Income Tax Act amendment regarding roll-over of capital gains tax
Paragraph 51A of the Eighth Schedule of the Income Tax Act, introduced in 2010, pertains to companies and trusts being used to purchase residences to avoid the imposition of transfer duty.
The Paragraph deals with the situation where a company or trust who owns a residence that is used mainly for domestic purposes, wishes to transfer it to one of its connected persons before taking steps to terminate that company or trust.
Prior to the deadline of 31 December 2012, such residence can be disposed of to certain persons without it being subject to capital gains tax. The implication is the following: after the residence has been transferred to a natural person, the trust or company is terminated and the potential capital gains tax is rolled over to the time when it is disposed of by that natural person. In the following discussion, we’ll deal with only trusts for the sake of convenience.
The recent amendment to Paragraph 51A has made it clear that this relief is not limited to primary residences. The previous requirement – that a person should have “ordinarily resided in that residence during that period” – has been replaced with the requirement that a residence must be disposed of to a connected person of the trust. Holiday homes are therefore now also covered by this paragraph.
To qualify for this relief, the residence should have been used mainly for domestic purposes since 11 February 2009. Furthermore, the residence must be disposed of to a connected person of the relevant trust, i.e. one of the trust’s beneficiaries. After such disposal, steps should be taken to terminate that trust.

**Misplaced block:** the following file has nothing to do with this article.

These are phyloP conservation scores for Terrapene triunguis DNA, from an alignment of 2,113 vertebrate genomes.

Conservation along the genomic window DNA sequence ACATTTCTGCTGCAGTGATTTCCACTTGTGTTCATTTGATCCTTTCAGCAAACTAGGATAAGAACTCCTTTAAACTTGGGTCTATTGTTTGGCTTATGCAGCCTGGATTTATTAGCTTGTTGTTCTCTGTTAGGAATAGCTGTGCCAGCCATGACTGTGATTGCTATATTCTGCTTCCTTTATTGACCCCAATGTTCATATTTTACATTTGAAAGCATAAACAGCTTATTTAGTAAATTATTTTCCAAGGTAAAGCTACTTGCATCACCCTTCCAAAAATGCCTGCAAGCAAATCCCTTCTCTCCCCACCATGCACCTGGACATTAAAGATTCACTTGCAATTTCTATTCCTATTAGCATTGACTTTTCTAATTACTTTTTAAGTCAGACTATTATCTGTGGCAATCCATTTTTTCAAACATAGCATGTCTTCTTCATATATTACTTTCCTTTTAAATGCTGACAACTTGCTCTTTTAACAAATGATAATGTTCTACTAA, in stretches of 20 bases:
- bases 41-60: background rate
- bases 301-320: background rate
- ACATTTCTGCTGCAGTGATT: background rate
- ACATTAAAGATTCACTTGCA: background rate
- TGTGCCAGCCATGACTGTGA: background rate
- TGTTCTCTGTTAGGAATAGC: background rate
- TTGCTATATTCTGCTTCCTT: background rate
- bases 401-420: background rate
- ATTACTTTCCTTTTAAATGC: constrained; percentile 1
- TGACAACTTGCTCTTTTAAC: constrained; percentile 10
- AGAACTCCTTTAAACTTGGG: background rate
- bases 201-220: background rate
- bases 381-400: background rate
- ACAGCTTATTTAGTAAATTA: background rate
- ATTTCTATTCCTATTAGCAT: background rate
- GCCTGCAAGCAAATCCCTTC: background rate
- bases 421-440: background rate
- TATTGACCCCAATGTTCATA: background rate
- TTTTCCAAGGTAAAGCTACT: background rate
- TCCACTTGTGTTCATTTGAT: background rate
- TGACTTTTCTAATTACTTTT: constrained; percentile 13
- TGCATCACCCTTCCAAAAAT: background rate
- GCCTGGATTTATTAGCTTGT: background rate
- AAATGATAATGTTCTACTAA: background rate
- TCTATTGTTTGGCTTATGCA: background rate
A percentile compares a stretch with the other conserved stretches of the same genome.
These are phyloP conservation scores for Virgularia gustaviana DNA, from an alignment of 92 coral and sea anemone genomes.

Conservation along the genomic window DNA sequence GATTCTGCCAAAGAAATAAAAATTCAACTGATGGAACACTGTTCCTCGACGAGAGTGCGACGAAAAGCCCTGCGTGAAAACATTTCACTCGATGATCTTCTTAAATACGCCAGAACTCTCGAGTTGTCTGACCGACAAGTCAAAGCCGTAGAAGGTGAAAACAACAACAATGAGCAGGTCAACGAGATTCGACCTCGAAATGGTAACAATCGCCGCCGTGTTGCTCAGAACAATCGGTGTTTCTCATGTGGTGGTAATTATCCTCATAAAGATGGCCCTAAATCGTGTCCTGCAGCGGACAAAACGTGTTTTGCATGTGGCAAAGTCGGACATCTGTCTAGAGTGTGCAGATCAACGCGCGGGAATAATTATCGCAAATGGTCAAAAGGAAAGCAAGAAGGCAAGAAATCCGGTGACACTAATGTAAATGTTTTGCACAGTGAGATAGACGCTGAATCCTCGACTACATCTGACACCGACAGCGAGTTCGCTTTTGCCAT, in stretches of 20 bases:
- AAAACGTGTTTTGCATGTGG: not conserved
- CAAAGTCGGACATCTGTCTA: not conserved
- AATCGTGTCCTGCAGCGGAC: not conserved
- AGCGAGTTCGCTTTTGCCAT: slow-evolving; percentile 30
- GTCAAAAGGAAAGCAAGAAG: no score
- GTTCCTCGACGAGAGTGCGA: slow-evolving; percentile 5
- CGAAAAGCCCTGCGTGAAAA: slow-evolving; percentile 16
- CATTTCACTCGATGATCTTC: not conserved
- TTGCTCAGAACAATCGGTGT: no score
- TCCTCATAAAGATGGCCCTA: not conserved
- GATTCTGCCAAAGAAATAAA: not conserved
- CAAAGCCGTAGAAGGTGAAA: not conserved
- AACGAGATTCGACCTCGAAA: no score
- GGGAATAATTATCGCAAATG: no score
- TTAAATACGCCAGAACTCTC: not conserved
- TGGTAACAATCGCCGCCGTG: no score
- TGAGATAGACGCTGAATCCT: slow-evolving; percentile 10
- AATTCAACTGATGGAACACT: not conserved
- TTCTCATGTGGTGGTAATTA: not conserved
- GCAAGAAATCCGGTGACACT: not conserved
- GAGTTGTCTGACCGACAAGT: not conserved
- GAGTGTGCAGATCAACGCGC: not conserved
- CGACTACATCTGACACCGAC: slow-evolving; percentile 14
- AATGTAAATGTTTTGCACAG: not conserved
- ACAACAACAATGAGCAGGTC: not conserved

Although it seems an attractive option, one must first determine whether it will indeed be advantageous to remove a residence from a trust. A deemed disposal of all assets in a person’s name takes place on the date of that individual’s death. If it includes a primary residence (as defined in the Income Tax Act), the natural person who is the recipient of that residence and who uses it as his/her primary residence, will be able to disregard the first R2 million (as from the 2013 financial year) capital gain. In cases where this advantage can be utilised, it might be advisable to remove the residence from the trust as per Paragraph 51A.
In the case of a holiday home, no such relief will be granted and the individual’s estate will be liable for capital gains tax. This liability would not have occurred had the residence remained in the trust. Whether it is worth the tax liability and administrative costs, is an open question.
Another aspect to consider is the termination of the trust in terms of Paragraph 51A before the roll-over of capital gains tax can take place. This means that all other assets of the trust have to be sold, whereupon capital gains tax will be payable, if applicable.
Transferring residences from trusts before the December deadline therefore requires careful consideration. The effect of capital gains tax should the residence form part of a natural person’s estate, should be weighed up against the advantages before taking such decisions.
For more information, contact Sonja Frank of Exceed Trust on tel. 021 882 8140 or e-mail firstname.lastname@example.org